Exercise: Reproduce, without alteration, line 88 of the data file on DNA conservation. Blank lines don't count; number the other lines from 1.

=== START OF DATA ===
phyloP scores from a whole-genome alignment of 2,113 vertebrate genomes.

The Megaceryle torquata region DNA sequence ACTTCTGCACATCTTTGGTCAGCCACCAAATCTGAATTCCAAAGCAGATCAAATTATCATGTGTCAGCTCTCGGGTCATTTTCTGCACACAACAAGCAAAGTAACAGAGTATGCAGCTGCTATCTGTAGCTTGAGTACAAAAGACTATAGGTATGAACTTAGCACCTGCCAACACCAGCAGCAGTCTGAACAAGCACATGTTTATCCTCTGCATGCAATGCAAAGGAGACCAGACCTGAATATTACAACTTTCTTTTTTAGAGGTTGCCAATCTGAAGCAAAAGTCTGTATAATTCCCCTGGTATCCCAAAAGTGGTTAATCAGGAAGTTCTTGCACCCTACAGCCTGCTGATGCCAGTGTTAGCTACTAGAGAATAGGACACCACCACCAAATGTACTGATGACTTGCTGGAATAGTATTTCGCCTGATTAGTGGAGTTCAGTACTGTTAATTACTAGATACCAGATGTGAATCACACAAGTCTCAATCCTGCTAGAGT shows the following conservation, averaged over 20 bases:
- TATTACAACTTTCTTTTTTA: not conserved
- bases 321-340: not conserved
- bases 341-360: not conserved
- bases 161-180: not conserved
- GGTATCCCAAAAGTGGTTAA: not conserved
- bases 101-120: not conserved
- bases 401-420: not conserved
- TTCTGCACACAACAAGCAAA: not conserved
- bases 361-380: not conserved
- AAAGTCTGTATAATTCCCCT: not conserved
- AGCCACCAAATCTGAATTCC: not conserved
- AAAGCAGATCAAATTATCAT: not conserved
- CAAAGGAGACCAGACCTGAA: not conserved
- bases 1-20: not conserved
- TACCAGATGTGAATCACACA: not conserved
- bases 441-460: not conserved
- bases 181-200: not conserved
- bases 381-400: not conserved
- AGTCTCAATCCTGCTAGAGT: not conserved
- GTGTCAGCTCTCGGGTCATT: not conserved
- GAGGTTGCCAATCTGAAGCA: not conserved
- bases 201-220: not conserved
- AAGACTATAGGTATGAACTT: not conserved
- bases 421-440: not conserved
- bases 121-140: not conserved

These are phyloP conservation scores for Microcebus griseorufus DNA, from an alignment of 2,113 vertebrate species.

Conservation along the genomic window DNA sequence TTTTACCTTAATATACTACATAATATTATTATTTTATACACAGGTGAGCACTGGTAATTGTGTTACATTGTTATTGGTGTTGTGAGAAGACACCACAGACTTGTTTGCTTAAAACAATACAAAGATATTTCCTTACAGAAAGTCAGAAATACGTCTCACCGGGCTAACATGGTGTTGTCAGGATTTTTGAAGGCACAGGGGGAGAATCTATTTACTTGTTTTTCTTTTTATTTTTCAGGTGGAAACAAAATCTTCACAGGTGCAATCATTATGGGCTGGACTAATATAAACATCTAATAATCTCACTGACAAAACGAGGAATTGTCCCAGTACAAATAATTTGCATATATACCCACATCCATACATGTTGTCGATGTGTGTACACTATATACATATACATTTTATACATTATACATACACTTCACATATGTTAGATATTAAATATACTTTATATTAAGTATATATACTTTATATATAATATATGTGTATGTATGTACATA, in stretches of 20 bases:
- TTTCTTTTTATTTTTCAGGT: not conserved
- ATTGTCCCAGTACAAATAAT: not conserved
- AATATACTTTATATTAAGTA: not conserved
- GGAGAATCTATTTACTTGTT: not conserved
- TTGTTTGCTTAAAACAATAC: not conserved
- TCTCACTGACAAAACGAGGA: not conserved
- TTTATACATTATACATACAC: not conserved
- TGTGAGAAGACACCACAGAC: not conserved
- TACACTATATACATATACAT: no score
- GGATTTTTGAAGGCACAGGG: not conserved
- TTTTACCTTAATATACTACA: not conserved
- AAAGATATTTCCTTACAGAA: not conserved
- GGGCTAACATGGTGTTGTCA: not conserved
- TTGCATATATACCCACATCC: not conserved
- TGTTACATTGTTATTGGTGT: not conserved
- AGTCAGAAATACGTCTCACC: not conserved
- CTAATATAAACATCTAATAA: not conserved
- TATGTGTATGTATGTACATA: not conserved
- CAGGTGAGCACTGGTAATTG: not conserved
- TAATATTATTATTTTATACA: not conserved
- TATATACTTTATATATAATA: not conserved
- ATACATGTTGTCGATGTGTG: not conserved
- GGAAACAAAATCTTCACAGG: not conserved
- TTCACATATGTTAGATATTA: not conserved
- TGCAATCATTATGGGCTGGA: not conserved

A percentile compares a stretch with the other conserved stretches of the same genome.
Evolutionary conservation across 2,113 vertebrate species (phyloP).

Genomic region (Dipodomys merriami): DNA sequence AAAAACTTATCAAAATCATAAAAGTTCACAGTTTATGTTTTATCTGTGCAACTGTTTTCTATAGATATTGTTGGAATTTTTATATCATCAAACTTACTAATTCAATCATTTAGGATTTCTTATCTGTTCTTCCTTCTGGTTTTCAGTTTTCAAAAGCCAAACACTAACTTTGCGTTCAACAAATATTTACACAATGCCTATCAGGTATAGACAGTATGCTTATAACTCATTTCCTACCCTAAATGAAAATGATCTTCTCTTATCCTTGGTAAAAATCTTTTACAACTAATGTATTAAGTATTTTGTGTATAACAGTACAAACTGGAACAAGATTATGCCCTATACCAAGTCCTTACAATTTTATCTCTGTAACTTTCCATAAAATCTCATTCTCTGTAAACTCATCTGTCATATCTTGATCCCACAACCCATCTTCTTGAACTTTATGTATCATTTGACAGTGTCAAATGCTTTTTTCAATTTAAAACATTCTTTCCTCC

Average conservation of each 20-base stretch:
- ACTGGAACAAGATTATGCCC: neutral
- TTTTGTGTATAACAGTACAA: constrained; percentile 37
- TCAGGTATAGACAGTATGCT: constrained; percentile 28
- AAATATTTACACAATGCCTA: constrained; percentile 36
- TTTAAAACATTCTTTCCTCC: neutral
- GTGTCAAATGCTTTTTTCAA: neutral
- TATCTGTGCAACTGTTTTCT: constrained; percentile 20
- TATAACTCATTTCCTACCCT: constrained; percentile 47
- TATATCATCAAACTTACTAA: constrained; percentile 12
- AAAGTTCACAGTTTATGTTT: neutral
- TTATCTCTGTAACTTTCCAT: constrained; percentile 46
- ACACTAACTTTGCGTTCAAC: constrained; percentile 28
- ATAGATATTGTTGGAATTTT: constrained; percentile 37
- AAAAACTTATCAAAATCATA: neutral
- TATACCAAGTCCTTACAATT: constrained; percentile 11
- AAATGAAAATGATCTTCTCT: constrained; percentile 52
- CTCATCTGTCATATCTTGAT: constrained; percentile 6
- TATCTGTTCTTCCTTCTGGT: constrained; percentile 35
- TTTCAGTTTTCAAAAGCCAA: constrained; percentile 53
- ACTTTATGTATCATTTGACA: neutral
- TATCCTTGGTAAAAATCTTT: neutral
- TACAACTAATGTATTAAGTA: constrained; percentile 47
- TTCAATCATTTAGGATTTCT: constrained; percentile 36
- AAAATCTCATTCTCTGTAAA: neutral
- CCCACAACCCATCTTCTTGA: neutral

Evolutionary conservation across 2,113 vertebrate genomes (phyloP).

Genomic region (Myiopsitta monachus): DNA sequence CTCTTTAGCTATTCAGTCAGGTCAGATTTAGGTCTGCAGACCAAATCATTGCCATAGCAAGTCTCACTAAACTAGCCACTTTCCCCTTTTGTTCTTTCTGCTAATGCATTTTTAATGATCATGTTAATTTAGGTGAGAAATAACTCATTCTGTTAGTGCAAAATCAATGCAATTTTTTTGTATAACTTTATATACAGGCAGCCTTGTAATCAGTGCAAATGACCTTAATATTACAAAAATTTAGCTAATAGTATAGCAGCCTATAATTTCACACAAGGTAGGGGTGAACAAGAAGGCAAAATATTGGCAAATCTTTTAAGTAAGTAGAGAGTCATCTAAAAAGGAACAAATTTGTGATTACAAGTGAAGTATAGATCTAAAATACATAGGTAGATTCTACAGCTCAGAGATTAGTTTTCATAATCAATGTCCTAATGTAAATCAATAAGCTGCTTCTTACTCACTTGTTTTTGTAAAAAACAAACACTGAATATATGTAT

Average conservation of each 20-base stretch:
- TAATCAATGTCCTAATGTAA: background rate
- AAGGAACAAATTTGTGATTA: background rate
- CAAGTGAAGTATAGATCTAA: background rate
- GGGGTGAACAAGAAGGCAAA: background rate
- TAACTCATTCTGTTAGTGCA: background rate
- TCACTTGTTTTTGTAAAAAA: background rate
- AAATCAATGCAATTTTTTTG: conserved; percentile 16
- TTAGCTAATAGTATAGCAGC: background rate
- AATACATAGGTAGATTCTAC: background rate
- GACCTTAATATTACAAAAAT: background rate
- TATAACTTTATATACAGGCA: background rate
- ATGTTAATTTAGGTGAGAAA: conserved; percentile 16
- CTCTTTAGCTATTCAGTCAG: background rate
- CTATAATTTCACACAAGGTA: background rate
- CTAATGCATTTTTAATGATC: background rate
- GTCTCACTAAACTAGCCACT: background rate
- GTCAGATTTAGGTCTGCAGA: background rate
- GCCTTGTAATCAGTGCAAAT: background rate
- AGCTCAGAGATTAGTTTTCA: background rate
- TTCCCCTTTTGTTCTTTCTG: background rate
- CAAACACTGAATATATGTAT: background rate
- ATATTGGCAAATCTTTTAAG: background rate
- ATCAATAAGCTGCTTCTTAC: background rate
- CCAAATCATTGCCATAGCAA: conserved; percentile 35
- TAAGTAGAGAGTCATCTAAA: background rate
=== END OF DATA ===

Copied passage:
- AAGGAACAAATTTGTGATTA: background rate